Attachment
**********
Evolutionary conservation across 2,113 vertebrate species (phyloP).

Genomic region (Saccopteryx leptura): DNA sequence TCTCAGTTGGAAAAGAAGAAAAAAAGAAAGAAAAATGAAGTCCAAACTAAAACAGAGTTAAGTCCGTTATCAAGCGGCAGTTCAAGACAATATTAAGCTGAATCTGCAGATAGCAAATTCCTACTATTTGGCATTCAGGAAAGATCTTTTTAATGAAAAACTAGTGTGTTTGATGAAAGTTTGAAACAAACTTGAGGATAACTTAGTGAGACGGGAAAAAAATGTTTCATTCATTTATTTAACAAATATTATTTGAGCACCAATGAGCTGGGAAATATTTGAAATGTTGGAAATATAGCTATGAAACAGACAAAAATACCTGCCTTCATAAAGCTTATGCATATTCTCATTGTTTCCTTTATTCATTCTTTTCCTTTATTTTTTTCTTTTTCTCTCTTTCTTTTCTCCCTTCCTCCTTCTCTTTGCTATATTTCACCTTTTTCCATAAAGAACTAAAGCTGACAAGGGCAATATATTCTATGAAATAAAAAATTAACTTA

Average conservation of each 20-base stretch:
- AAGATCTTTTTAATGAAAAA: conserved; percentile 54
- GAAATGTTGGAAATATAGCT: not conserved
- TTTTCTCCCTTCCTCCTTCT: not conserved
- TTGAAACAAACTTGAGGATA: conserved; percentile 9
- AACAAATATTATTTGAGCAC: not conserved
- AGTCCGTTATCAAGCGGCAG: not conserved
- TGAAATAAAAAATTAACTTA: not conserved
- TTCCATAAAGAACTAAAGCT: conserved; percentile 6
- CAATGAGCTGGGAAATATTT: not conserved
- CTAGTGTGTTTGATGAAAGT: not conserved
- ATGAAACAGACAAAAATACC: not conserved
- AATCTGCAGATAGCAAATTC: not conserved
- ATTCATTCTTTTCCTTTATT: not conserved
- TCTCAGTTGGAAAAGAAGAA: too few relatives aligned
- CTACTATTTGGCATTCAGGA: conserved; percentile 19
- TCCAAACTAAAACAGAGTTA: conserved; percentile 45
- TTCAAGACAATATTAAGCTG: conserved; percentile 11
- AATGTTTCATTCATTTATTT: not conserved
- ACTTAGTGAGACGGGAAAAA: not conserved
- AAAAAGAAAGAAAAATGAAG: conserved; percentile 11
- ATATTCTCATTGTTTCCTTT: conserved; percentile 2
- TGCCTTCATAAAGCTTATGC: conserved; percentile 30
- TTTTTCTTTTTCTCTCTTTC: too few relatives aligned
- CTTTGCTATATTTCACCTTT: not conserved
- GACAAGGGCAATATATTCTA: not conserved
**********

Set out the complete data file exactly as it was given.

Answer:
Evolutionary conservation across 2,113 vertebrate species (phyloP).

Genomic region (Saccopteryx leptura): DNA sequence TCTCAGTTGGAAAAGAAGAAAAAAAGAAAGAAAAATGAAGTCCAAACTAAAACAGAGTTAAGTCCGTTATCAAGCGGCAGTTCAAGACAATATTAAGCTGAATCTGCAGATAGCAAATTCCTACTATTTGGCATTCAGGAAAGATCTTTTTAATGAAAAACTAGTGTGTTTGATGAAAGTTTGAAACAAACTTGAGGATAACTTAGTGAGACGGGAAAAAAATGTTTCATTCATTTATTTAACAAATATTATTTGAGCACCAATGAGCTGGGAAATATTTGAAATGTTGGAAATATAGCTATGAAACAGACAAAAATACCTGCCTTCATAAAGCTTATGCATATTCTCATTGTTTCCTTTATTCATTCTTTTCCTTTATTTTTTTCTTTTTCTCTCTTTCTTTTCTCCCTTCCTCCTTCTCTTTGCTATATTTCACCTTTTTCCATAAAGAACTAAAGCTGACAAGGGCAATATATTCTATGAAATAAAAAATTAACTTA

Average conservation of each 20-base stretch:
- AAGATCTTTTTAATGAAAAA: conserved; percentile 54
- GAAATGTTGGAAATATAGCT: not conserved
- TTTTCTCCCTTCCTCCTTCT: not conserved
- TTGAAACAAACTTGAGGATA: conserved; percentile 9
- AACAAATATTATTTGAGCAC: not conserved
- AGTCCGTTATCAAGCGGCAG: not conserved
- TGAAATAAAAAATTAACTTA: not conserved
- TTCCATAAAGAACTAAAGCT: conserved; percentile 6
- CAATGAGCTGGGAAATATTT: not conserved
- CTAGTGTGTTTGATGAAAGT: not conserved
- ATGAAACAGACAAAAATACC: not conserved
- AATCTGCAGATAGCAAATTC: not conserved
- ATTCATTCTTTTCCTTTATT: not conserved
- TCTCAGTTGGAAAAGAAGAA: too few relatives aligned
- CTACTATTTGGCATTCAGGA: conserved; percentile 19
- TCCAAACTAAAACAGAGTTA: conserved; percentile 45
- TTCAAGACAATATTAAGCTG: conserved; percentile 11
- AATGTTTCATTCATTTATTT: not conserved
- ACTTAGTGAGACGGGAAAAA: not conserved
- AAAAAGAAAGAAAAATGAAG: conserved; percentile 11
- ATATTCTCATTGTTTCCTTT: conserved; percentile 2
- TGCCTTCATAAAGCTTATGC: conserved; percentile 30
- TTTTTCTTTTTCTCTCTTTC: too few relatives aligned
- CTTTGCTATATTTCACCTTT: not conserved
- GACAAGGGCAATATATTCTA: not conserved